scottro

Daemon

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Messages: 1,876

They did have a server at one point, and dropped it, messing up everyone who was using it, of course. Then they put the server in as an option, possibly in Lion, but I don't remember. (I wish they'd stuck to cat names. Maybe we'd be having British short-hair tabby Apple 11.2). Going by vague memory, and only anecdotal at best. seems that only Mac enthusiasts were buying the server, probably overpriced hardware and most companies preferred cheaper hardware with Windows or Linux (or BSD, but Linux is far more widely used). So, with their strategy of charging a great deal for hardware that often locked you in, there probably wasn't a great market for it. I feel as if the place I worked last, (7-8 years ago) had one because we had a few Mac enthusiasts there, but I only vaguely remember an OSX server, and I think it was being taken out of service when I got there.

But back then, Apple were kind of the good guys. They used to donate meeting space at Apple stores for local BSD user groups. I'm sorry, my memory isn't great, I don't know how long that lasted, probably till Jobs heard about it. :)


The original topic, by the way, was FreeBSD being listed as 0% use, but at least getting listed. :) I don't know about the rest of the world, but often, it's quite difficult to find jobs using FreeBSD. Here in the Northeast US, it seems as if it's usually RH or RH clone Linux.
 

tingo

Daemon

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Messages: 2,487

This is perhaps even further off topic, I don't even remember what the original topic was anymore, but I wonder why Apple hasn't made further inroads into the institutional server market [as opposed to the home server market, which they do target].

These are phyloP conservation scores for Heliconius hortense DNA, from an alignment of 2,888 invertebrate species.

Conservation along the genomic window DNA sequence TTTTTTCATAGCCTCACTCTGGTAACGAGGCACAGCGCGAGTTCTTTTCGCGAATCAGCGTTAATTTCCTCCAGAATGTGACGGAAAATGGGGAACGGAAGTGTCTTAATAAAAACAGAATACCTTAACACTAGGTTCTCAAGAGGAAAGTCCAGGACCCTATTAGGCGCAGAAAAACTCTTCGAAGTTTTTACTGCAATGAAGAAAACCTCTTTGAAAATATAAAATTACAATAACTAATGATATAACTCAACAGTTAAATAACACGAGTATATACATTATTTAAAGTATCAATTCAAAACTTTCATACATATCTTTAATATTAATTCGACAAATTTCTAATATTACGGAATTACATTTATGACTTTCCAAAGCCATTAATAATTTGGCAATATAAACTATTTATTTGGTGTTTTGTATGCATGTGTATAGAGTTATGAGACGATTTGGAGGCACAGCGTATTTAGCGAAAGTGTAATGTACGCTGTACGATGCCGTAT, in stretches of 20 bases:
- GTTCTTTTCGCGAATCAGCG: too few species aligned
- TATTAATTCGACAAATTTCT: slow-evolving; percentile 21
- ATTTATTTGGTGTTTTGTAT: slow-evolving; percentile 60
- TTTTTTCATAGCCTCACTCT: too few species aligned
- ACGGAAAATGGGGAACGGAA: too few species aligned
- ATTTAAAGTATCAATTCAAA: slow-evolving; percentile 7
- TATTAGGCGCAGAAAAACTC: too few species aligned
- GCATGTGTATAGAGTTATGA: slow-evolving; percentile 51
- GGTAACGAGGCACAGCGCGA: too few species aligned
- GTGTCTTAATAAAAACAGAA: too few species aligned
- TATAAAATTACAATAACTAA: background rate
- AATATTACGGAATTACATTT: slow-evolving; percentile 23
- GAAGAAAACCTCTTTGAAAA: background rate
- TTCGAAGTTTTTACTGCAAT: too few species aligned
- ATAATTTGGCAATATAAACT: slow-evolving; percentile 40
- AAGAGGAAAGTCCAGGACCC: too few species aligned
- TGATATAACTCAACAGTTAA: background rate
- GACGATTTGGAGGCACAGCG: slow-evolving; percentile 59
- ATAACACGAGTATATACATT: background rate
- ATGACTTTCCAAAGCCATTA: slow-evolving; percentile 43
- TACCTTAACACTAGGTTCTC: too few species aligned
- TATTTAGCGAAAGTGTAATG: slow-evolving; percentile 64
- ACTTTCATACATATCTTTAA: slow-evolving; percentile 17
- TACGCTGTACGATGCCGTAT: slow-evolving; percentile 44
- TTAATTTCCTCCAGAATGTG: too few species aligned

They use a Unix OS, which originally was a server OS, but for some reason they never thought that that market would be lucrative for them.
According to a friend of mine, the "server" part of the Apple ecosystem lacks the tools to set up common functionality that a server admin would want. Example: if you wanted to set up a file server, you would want to first set up a common directory with all users. This is possible, but Apple doesn't provide any easy tools to do it, and certainly not easily operated tools like Apple users would be accustomed to.
 

kpedersen

Son of Beastie

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According to a friend of mine, the "server" part of the Apple ecosystem lacks the tools to set up common functionality that a server admin would want.
From what I have seen, macOS is basically butchered to make the OS more "user-friendly". For example it is almost impossible to get a chroot going. The command exists but there is no real way to populate a folder with a base system.

The (now obsolete) Xserve hardware is quite cool. I have an Xeon-flavoured 1u propped up against my work monitor and still use it as a workstation. Not too loud or screechy unlike many 1u's.

applexserve2009nehalem.jpg


Suffice to say, I don't run Mac OS X on it ;)
 

grahamperrin

Well-Known Member

Reaction score: 99
Messages: 374

Frankly the most interesting part of that picture is 3% of unknown OS.
That's me, alone, manually rebooting a single ambiguous computer five hundred times daily, with the ultimate aim of pushing Google Chrome OS from second most popular, back down to third. Thank you, for your interest.